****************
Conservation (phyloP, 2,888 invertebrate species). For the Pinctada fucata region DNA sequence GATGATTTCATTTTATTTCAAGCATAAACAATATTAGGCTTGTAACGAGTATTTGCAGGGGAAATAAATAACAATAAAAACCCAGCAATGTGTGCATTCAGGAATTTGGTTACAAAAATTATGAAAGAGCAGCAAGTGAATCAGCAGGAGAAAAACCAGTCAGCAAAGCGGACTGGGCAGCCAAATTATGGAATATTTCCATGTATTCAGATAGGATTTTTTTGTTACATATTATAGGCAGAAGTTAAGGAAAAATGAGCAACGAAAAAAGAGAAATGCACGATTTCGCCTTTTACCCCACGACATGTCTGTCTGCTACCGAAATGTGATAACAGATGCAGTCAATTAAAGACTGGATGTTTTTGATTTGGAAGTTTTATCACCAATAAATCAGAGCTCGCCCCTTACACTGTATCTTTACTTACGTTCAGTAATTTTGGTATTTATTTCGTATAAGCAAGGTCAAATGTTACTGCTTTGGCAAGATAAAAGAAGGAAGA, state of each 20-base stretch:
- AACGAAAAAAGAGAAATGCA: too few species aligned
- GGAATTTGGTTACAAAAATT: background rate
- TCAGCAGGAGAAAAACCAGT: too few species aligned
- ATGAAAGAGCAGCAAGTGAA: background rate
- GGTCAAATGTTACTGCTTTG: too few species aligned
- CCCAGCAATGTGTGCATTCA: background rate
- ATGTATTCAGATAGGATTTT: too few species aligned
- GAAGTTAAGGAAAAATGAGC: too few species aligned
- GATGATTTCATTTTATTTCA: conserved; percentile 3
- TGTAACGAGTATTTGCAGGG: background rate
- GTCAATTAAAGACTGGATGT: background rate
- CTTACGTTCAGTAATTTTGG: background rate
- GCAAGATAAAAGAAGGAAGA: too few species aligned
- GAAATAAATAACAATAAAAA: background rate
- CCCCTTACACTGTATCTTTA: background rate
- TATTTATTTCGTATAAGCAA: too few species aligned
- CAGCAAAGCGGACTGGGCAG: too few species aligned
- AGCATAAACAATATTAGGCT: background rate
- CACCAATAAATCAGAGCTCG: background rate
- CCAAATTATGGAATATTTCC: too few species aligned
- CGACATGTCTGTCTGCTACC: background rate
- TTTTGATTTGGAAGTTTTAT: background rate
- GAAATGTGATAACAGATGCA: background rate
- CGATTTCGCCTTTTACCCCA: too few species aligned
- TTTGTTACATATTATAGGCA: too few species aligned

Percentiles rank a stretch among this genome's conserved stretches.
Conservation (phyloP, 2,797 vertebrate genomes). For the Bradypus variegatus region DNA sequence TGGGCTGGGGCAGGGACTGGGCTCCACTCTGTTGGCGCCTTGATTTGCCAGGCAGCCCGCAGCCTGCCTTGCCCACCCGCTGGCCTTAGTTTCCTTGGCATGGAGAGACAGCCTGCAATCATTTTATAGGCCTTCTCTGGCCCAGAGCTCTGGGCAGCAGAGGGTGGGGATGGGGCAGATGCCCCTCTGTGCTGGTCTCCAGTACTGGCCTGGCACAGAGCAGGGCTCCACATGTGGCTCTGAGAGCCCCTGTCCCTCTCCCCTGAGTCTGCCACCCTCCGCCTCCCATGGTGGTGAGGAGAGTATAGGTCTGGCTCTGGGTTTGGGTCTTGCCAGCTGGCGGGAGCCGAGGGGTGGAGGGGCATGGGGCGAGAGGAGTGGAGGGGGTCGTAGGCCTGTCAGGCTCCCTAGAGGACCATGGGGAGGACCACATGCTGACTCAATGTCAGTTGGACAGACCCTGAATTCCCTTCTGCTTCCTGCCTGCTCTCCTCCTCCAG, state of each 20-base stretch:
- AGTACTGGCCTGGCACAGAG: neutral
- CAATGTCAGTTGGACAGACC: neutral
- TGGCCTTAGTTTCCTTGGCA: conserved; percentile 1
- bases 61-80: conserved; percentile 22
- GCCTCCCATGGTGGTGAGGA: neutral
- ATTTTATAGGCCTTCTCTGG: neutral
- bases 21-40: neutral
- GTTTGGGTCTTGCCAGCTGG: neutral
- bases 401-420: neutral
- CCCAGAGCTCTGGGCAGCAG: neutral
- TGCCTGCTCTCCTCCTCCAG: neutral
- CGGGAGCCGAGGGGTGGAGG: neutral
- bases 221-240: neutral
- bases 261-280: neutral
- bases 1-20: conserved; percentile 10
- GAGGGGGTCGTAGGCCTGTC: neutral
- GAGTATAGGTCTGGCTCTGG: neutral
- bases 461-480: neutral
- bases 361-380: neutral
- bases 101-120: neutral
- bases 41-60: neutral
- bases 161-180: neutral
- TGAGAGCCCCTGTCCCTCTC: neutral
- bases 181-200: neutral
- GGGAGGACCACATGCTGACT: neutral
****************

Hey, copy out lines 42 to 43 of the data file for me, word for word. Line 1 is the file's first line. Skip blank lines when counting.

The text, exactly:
- bases 261-280: neutral
- bases 1-20: conserved; percentile 10